Posted in Cooper

Sentra Gets Fresh Look


Cargazing
By Derek Price

Nissan is calling 2016 “the year of the sedan,” an interesting choice of words for a period in which low gas prices are making truck and SUV sales skyrocket.
No matter. After introducing an all-new Maxima and heavily revising the popular Altima this year, Nissan also is making a heap of changes to this car: the efficient and affordable Sentra.
The timing might not be ideal, since cheap gas benefits the new Titan XD truck far more than it does Nissan’s four-door family cars, but the revised Sentra makes a strong case for people who want a good long-term value.
It starts out by offering a lot for the money — including a version with blind spot warning, rear cross-traffic alert and navigation for under $20,000 — and continues saving you cash with a fuel economy rating of up to 40 mpg on the highway. If you plan on owning the car for several years, when gas prices will almost certainly revert to the old norms, you’ll be laughing while the truck drivers are crying.

New front styling is the highlight of improvements for the Nissan Sentra in 2016, making it look more like the recently introduced Maxima’s design.

New front styling is the highlight of improvements for the Nissan Sentra in 2016, making it look more like the recently introduced Maxima’s design.

A continuously variable transmission coupled to a 1.8-liter, 130-horsepower engine is a big reason for the great gas mileage, but it’s also a factor in my top wish-list item for this car.
I wish it was more fun to drive.
Nissan knows how to make brilliant drivers’ cars, starting with the insane GT-R sports car and trickling down to the powerful, sporty Maxima and — to a lesser extent — the everyman’s Altima sedan. They all can raise your pulse from a little to a lot, depending on the car and which package you pick.
Now that the Sentra has dropped its funnest flavor, the old, beloved SE-R, I can’t help but wish for a version with extra power, more communicative suspension and steering, and a more spunky personality from the driver’s seat. This one feels too much like a dedicated grocery-getter when it could be so much more.
That said, the revisions make the Sentra a noticeably better — and I think prettier — car to take to the store. Cars that get 40 mpg are typically more cramped and not as pretty as this, again making the Sentra look like a good value thanks to its reasonably roomy back seat and generous trunk space.
My favorite change is to the Sentra’s body. A whole new front end, including the fascia, grille, fenders and headlights, makes it look more like the upscale Maxima, a car that starts over $32,000. The Sentra starts a bit more than half that price but still has some of the Maxima’s sexy styling cues and a classy presence from the curb.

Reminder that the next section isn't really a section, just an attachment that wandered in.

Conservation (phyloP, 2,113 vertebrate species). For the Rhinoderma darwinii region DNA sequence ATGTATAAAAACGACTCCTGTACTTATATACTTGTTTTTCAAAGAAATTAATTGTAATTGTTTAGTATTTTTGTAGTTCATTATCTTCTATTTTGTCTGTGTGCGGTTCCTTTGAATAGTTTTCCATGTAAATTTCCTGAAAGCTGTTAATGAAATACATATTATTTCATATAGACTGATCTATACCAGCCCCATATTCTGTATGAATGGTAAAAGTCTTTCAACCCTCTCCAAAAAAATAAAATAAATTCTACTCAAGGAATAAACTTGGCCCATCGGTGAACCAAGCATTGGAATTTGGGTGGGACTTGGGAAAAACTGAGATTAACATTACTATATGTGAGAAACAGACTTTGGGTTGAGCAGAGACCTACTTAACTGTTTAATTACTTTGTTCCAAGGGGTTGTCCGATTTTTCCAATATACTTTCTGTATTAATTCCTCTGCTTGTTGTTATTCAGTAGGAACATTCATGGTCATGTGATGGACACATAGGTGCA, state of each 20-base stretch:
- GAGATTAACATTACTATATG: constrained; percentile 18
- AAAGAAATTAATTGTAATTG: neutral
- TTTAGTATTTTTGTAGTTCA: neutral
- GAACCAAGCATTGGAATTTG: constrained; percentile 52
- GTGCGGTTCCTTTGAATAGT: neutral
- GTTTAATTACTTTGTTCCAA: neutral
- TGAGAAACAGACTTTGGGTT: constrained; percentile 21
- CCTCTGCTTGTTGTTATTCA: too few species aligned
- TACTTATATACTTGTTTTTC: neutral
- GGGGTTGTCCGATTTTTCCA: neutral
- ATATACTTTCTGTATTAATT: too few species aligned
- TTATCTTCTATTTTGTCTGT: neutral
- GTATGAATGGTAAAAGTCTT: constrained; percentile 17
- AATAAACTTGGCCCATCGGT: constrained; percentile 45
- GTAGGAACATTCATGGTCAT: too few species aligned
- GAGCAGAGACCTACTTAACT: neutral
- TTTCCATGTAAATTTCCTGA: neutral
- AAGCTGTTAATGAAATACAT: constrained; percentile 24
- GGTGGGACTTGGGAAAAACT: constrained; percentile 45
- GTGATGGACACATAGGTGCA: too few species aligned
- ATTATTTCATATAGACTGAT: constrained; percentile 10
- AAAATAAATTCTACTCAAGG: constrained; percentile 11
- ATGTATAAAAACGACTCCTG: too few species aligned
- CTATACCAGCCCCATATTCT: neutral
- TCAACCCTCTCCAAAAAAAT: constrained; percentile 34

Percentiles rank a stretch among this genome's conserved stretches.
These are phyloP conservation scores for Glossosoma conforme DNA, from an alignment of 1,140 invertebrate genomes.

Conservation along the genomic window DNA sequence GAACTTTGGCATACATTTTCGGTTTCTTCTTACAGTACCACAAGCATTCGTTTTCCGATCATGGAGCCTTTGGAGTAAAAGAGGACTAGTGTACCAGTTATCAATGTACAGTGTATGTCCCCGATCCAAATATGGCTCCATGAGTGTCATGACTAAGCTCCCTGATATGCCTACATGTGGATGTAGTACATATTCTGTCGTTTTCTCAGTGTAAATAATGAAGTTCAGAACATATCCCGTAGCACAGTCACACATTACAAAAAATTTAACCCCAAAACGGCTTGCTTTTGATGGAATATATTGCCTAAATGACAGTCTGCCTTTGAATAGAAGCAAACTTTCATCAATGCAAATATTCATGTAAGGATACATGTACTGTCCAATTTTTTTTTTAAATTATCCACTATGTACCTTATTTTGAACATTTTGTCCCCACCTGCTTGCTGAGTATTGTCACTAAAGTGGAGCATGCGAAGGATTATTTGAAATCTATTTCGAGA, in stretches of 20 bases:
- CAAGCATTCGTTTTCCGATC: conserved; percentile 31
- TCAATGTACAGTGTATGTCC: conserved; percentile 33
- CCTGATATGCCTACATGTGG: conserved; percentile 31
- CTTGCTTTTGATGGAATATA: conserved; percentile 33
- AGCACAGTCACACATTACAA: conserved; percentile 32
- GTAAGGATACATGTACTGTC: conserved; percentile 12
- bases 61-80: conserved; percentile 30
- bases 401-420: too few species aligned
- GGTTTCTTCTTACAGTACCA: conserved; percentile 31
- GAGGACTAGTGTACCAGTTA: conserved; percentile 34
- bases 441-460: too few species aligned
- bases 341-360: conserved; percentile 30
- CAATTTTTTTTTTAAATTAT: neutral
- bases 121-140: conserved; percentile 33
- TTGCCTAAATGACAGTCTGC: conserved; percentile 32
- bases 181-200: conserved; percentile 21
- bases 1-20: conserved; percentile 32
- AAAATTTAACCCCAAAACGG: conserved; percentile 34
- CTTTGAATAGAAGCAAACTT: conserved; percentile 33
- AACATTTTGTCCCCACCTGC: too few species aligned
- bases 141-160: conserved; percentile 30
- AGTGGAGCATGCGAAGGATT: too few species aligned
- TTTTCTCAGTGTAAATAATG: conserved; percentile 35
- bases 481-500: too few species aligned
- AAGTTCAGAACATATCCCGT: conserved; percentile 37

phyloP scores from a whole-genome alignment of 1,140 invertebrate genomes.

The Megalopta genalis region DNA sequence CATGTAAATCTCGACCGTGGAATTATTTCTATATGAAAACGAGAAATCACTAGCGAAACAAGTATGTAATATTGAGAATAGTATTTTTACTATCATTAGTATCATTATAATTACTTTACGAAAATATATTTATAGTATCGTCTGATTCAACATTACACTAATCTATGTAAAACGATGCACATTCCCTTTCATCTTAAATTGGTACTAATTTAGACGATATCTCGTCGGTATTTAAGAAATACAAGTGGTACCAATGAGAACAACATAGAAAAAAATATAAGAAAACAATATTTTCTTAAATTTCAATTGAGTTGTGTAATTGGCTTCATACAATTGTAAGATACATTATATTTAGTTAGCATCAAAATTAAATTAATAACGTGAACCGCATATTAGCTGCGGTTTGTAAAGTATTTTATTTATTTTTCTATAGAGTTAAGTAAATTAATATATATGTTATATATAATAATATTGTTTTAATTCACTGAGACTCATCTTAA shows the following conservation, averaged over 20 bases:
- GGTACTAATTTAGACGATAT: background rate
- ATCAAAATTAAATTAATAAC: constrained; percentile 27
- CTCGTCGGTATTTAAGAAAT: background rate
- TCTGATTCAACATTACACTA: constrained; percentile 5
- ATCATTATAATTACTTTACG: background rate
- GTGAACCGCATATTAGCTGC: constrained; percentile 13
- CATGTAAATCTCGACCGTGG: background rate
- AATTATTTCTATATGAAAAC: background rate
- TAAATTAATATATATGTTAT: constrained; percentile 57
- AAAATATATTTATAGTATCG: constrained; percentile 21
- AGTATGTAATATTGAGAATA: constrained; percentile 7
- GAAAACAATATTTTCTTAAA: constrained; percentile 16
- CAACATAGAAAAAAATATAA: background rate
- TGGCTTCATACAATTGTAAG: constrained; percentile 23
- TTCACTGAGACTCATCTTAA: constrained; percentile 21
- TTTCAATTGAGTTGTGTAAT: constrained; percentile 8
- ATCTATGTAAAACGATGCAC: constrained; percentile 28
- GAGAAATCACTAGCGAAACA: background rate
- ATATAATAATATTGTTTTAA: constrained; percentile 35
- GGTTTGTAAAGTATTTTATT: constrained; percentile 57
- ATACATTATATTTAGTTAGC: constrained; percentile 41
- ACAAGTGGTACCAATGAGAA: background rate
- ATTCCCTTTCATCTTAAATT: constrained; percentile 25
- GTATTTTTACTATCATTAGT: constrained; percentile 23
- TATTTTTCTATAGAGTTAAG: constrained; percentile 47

A new steering wheel and improved seats make the Sentra more inviting this year. Its price starts at $16,780 and tops out over $22,000 for the SL trim with leather seats and luxury upgrades.

A new steering wheel and improved seats make the Sentra more inviting this year. Its price starts at $16,780 and tops out over $22,000 for the SL trim with leather seats and luxury upgrades.

The interior, while still not best in class, gets a nice improvement to its overall feel from a new steering wheel, new six-way power driver’s seats with power lumbar support on the higher-end trim levels, and a new flat-panel display with higher resolution than before.
If you want to check a lot of option boxes, you can get some cool technology in your Sentra. Forward emergency braking, intelligent cruise control, keyless push-button start and a Bose premium audio system can give it a more luxurious air, along with standard leather seats on the SL trim.
While it does offer smartphone integration, including Siri Hands Free, I wish it had the more polished interface that I’ve grown to love in recent months in the handful of new cars with Apple CarPlay.
Pricing starts at $16,780 for the base S trim with a manual transmission or $17,630 with the CVT automatic. It ranges up to $22,170 for the luxury-oriented SL with leather seats and dual-zone climate control, which is the No. 1 new-car feature for saving marriages.

At a Glance

What was tested?
2016 Nissan Sentra SV ($18,550). Options: Driver’s assist package ($1,020). Price as tested (including $835 destination charge): $20,405
Wheelbase: 106.3 in.
Length: 182.1 in.
Width: 69.3 in.
Height: 58.9 in.
Drivetrain: 1.8-liter four cylinder (130 hp,128 ft. lbs.)
Transmission: Continuously variable
Fuel economy: 29 city, 38 highway

RATINGS

Style: 9
Performance: 4
Price: 8
Handling: 5
Ride: 6
Comfort: 6
Quality: 7
Overall: 7

Video Review:
2016 Nissan Sentra
http://bit.ly/16sentra

Why buy it?
A redesigned, Maxima-like front end will turn heads this year, and it offers a nice combination of features and space for the money.

Posted in Nissan